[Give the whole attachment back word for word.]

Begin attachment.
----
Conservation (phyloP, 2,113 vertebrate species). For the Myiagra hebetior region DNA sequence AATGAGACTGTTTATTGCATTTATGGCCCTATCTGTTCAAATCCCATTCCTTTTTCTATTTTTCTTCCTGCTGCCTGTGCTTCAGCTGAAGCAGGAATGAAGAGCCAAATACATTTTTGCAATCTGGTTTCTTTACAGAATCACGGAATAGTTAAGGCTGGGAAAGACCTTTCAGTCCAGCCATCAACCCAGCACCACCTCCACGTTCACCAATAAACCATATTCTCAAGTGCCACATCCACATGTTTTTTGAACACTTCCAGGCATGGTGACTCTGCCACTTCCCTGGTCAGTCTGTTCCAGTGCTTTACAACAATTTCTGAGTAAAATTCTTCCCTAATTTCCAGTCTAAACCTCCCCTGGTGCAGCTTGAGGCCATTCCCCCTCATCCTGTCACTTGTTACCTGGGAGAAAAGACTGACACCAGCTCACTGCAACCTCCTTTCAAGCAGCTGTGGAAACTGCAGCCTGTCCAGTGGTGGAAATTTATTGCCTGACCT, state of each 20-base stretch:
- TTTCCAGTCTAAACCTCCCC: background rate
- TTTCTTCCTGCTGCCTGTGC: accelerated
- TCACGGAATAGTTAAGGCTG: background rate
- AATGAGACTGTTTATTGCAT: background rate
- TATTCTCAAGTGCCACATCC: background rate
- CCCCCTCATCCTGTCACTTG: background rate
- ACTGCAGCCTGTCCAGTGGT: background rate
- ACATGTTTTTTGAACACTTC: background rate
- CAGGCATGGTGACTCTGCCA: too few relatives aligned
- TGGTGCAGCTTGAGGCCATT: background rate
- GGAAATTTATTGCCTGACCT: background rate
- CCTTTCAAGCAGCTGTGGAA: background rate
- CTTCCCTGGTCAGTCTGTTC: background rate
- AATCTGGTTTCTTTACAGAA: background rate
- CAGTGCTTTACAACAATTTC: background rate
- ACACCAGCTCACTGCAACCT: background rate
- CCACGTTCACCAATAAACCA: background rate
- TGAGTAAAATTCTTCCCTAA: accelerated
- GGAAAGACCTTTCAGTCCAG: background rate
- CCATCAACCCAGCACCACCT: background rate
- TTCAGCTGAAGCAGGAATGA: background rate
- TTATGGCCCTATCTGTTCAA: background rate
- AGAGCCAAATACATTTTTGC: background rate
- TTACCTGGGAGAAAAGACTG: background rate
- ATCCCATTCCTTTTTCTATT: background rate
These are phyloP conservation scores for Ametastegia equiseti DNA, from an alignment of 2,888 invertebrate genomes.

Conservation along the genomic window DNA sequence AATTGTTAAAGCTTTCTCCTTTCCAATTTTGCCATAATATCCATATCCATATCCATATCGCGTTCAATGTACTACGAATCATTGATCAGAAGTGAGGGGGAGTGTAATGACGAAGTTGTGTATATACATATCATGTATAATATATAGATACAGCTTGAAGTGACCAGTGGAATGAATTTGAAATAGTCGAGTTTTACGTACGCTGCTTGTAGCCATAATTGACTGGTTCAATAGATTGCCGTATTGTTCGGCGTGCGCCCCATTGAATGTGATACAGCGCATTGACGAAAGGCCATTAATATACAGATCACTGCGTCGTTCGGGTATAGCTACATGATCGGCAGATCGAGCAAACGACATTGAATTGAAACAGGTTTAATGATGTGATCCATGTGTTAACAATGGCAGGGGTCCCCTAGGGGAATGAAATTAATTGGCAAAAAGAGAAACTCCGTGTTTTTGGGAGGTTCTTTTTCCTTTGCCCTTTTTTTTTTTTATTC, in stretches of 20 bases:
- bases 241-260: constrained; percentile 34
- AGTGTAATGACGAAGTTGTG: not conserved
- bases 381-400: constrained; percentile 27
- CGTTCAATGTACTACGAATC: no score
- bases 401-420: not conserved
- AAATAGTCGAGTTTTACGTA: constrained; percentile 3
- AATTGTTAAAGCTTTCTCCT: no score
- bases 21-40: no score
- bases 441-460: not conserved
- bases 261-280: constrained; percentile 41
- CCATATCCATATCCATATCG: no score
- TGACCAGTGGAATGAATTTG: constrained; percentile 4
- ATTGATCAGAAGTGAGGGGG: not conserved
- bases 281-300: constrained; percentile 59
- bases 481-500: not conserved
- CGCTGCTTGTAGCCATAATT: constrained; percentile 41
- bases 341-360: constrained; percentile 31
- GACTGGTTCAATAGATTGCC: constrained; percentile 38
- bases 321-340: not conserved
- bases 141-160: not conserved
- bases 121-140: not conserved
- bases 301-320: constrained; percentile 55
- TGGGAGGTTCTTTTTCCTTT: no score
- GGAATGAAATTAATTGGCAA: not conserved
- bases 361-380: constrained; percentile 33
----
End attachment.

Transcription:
Conservation (phyloP, 2,113 vertebrate species). For the Myiagra hebetior region DNA sequence AATGAGACTGTTTATTGCATTTATGGCCCTATCTGTTCAAATCCCATTCCTTTTTCTATTTTTCTTCCTGCTGCCTGTGCTTCAGCTGAAGCAGGAATGAAGAGCCAAATACATTTTTGCAATCTGGTTTCTTTACAGAATCACGGAATAGTTAAGGCTGGGAAAGACCTTTCAGTCCAGCCATCAACCCAGCACCACCTCCACGTTCACCAATAAACCATATTCTCAAGTGCCACATCCACATGTTTTTTGAACACTTCCAGGCATGGTGACTCTGCCACTTCCCTGGTCAGTCTGTTCCAGTGCTTTACAACAATTTCTGAGTAAAATTCTTCCCTAATTTCCAGTCTAAACCTCCCCTGGTGCAGCTTGAGGCCATTCCCCCTCATCCTGTCACTTGTTACCTGGGAGAAAAGACTGACACCAGCTCACTGCAACCTCCTTTCAAGCAGCTGTGGAAACTGCAGCCTGTCCAGTGGTGGAAATTTATTGCCTGACCT, state of each 20-base stretch:
- TTTCCAGTCTAAACCTCCCC: background rate
- TTTCTTCCTGCTGCCTGTGC: accelerated
- TCACGGAATAGTTAAGGCTG: background rate
- AATGAGACTGTTTATTGCAT: background rate
- TATTCTCAAGTGCCACATCC: background rate
- CCCCCTCATCCTGTCACTTG: background rate
- ACTGCAGCCTGTCCAGTGGT: background rate
- ACATGTTTTTTGAACACTTC: background rate
- CAGGCATGGTGACTCTGCCA: too few relatives aligned
- TGGTGCAGCTTGAGGCCATT: background rate
- GGAAATTTATTGCCTGACCT: background rate
- CCTTTCAAGCAGCTGTGGAA: background rate
- CTTCCCTGGTCAGTCTGTTC: background rate
- AATCTGGTTTCTTTACAGAA: background rate
- CAGTGCTTTACAACAATTTC: background rate
- ACACCAGCTCACTGCAACCT: background rate
- CCACGTTCACCAATAAACCA: background rate
- TGAGTAAAATTCTTCCCTAA: accelerated
- GGAAAGACCTTTCAGTCCAG: background rate
- CCATCAACCCAGCACCACCT: background rate
- TTCAGCTGAAGCAGGAATGA: background rate
- TTATGGCCCTATCTGTTCAA: background rate
- AGAGCCAAATACATTTTTGC: background rate
- TTACCTGGGAGAAAAGACTG: background rate
- ATCCCATTCCTTTTTCTATT: background rate
These are phyloP conservation scores for Ametastegia equiseti DNA, from an alignment of 2,888 invertebrate genomes.

Conservation along the genomic window DNA sequence AATTGTTAAAGCTTTCTCCTTTCCAATTTTGCCATAATATCCATATCCATATCCATATCGCGTTCAATGTACTACGAATCATTGATCAGAAGTGAGGGGGAGTGTAATGACGAAGTTGTGTATATACATATCATGTATAATATATAGATACAGCTTGAAGTGACCAGTGGAATGAATTTGAAATAGTCGAGTTTTACGTACGCTGCTTGTAGCCATAATTGACTGGTTCAATAGATTGCCGTATTGTTCGGCGTGCGCCCCATTGAATGTGATACAGCGCATTGACGAAAGGCCATTAATATACAGATCACTGCGTCGTTCGGGTATAGCTACATGATCGGCAGATCGAGCAAACGACATTGAATTGAAACAGGTTTAATGATGTGATCCATGTGTTAACAATGGCAGGGGTCCCCTAGGGGAATGAAATTAATTGGCAAAAAGAGAAACTCCGTGTTTTTGGGAGGTTCTTTTTCCTTTGCCCTTTTTTTTTTTTATTC, in stretches of 20 bases:
- bases 241-260: constrained; percentile 34
- AGTGTAATGACGAAGTTGTG: not conserved
- bases 381-400: constrained; percentile 27
- CGTTCAATGTACTACGAATC: no score
- bases 401-420: not conserved
- AAATAGTCGAGTTTTACGTA: constrained; percentile 3
- AATTGTTAAAGCTTTCTCCT: no score
- bases 21-40: no score
- bases 441-460: not conserved
- bases 261-280: constrained; percentile 41
- CCATATCCATATCCATATCG: no score
- TGACCAGTGGAATGAATTTG: constrained; percentile 4
- ATTGATCAGAAGTGAGGGGG: not conserved
- bases 281-300: constrained; percentile 59
- bases 481-500: not conserved
- CGCTGCTTGTAGCCATAATT: constrained; percentile 41
- bases 341-360: constrained; percentile 31
- GACTGGTTCAATAGATTGCC: constrained; percentile 38
- bases 321-340: not conserved
- bases 141-160: not conserved
- bases 121-140: not conserved
- bases 301-320: constrained; percentile 55
- TGGGAGGTTCTTTTTCCTTT: no score
- GGAATGAAATTAATTGGCAA: not conserved
- bases 361-380: constrained; percentile 33